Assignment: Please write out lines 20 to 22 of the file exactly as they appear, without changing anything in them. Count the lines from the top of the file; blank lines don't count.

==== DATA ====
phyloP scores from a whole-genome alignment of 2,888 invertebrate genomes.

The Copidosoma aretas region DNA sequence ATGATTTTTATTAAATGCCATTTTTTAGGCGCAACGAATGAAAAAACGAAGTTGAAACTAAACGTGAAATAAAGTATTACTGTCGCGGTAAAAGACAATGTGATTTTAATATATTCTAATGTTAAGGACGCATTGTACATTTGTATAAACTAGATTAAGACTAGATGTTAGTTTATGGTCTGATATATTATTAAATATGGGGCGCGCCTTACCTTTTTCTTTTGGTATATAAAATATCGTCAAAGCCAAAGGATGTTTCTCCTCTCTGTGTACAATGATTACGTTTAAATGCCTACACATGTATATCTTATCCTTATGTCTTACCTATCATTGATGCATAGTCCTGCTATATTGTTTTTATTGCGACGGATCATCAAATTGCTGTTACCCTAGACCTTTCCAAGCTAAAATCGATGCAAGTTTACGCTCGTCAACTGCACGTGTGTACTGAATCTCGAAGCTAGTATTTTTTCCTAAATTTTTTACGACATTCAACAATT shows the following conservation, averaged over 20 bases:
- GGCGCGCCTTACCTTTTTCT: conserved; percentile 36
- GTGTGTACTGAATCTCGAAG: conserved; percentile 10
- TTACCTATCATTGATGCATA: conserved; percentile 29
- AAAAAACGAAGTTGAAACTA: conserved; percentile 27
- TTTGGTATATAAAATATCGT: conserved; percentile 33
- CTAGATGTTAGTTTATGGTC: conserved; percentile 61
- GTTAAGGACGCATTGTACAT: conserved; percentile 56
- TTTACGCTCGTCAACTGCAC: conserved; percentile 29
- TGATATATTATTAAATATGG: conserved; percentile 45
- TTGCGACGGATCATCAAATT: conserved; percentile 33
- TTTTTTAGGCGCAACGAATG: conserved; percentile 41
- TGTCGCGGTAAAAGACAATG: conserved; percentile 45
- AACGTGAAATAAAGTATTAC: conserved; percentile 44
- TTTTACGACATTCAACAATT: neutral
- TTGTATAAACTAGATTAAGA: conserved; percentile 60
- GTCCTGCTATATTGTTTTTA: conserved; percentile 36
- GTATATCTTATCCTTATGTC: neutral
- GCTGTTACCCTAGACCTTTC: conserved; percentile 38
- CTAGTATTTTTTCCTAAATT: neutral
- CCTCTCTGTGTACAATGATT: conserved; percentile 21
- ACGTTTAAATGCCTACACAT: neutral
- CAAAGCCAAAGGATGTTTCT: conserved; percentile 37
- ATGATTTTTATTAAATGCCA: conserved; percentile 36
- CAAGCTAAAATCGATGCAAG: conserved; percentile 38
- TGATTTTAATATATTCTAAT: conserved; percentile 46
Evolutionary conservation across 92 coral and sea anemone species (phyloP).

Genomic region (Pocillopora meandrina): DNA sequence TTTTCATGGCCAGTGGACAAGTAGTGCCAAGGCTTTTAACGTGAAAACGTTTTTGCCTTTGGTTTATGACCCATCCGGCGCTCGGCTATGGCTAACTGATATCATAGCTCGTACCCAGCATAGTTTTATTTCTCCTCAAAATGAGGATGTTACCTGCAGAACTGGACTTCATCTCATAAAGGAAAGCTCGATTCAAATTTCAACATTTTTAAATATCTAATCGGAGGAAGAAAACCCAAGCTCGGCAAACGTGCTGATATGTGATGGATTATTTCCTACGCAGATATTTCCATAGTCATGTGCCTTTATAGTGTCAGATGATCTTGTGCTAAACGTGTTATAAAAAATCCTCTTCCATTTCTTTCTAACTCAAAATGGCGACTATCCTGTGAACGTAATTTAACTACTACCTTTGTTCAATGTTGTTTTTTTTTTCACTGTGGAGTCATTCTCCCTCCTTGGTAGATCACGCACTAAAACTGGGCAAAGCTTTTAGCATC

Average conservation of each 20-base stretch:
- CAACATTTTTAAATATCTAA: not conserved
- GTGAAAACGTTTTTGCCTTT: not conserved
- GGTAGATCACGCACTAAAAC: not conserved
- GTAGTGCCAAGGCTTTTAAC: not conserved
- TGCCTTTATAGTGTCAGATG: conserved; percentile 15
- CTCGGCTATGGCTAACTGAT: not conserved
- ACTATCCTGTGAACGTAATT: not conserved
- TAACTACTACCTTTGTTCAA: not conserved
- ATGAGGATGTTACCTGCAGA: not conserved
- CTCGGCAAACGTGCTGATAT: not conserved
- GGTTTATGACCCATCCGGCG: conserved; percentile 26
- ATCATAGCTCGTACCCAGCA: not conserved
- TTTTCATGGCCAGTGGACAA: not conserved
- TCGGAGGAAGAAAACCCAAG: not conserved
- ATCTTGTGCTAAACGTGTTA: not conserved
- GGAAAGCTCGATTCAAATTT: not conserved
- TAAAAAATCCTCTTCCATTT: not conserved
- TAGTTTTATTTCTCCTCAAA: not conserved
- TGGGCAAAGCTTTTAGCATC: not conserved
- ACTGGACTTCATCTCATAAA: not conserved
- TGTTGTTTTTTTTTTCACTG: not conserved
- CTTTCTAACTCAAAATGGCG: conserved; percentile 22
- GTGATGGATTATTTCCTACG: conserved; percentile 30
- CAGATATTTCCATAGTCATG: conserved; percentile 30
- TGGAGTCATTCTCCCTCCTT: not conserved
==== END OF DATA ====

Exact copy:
- GCTGTTACCCTAGACCTTTC: conserved; percentile 38
- CTAGTATTTTTTCCTAAATT: neutral
- CCTCTCTGTGTACAATGATT: conserved; percentile 21